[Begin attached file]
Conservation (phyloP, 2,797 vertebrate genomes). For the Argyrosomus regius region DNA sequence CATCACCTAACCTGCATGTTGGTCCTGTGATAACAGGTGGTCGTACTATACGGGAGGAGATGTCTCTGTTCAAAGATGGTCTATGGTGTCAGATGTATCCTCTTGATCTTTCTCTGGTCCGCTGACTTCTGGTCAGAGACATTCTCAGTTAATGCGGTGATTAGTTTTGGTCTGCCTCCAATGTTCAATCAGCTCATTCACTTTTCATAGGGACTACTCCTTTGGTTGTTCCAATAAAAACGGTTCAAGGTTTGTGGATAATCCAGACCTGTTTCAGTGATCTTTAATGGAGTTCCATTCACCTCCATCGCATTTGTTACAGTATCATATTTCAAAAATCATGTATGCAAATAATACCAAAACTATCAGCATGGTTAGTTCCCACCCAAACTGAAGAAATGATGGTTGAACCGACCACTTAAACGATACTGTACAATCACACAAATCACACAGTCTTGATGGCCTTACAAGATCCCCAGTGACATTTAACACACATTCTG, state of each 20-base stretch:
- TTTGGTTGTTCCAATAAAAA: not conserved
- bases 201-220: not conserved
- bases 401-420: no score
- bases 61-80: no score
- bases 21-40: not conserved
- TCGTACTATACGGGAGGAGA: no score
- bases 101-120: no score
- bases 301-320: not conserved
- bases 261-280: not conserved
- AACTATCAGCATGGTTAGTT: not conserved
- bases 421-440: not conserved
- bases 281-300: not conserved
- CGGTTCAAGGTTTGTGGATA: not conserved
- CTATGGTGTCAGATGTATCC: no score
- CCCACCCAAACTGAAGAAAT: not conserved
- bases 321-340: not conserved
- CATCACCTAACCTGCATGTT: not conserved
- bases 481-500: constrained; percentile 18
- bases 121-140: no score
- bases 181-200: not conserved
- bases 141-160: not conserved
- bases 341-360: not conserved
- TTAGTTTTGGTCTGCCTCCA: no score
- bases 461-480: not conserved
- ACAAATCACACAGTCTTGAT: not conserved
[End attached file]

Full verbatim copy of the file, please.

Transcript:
Conservation (phyloP, 2,797 vertebrate genomes). For the Argyrosomus regius region DNA sequence CATCACCTAACCTGCATGTTGGTCCTGTGATAACAGGTGGTCGTACTATACGGGAGGAGATGTCTCTGTTCAAAGATGGTCTATGGTGTCAGATGTATCCTCTTGATCTTTCTCTGGTCCGCTGACTTCTGGTCAGAGACATTCTCAGTTAATGCGGTGATTAGTTTTGGTCTGCCTCCAATGTTCAATCAGCTCATTCACTTTTCATAGGGACTACTCCTTTGGTTGTTCCAATAAAAACGGTTCAAGGTTTGTGGATAATCCAGACCTGTTTCAGTGATCTTTAATGGAGTTCCATTCACCTCCATCGCATTTGTTACAGTATCATATTTCAAAAATCATGTATGCAAATAATACCAAAACTATCAGCATGGTTAGTTCCCACCCAAACTGAAGAAATGATGGTTGAACCGACCACTTAAACGATACTGTACAATCACACAAATCACACAGTCTTGATGGCCTTACAAGATCCCCAGTGACATTTAACACACATTCTG, state of each 20-base stretch:
- TTTGGTTGTTCCAATAAAAA: not conserved
- bases 201-220: not conserved
- bases 401-420: no score
- bases 61-80: no score
- bases 21-40: not conserved
- TCGTACTATACGGGAGGAGA: no score
- bases 101-120: no score
- bases 301-320: not conserved
- bases 261-280: not conserved
- AACTATCAGCATGGTTAGTT: not conserved
- bases 421-440: not conserved
- bases 281-300: not conserved
- CGGTTCAAGGTTTGTGGATA: not conserved
- CTATGGTGTCAGATGTATCC: no score
- CCCACCCAAACTGAAGAAAT: not conserved
- bases 321-340: not conserved
- CATCACCTAACCTGCATGTT: not conserved
- bases 481-500: constrained; percentile 18
- bases 121-140: no score
- bases 181-200: not conserved
- bases 141-160: not conserved
- bases 341-360: not conserved
- TTAGTTTTGGTCTGCCTCCA: no score
- bases 461-480: not conserved
- ACAAATCACACAGTCTTGAT: not conserved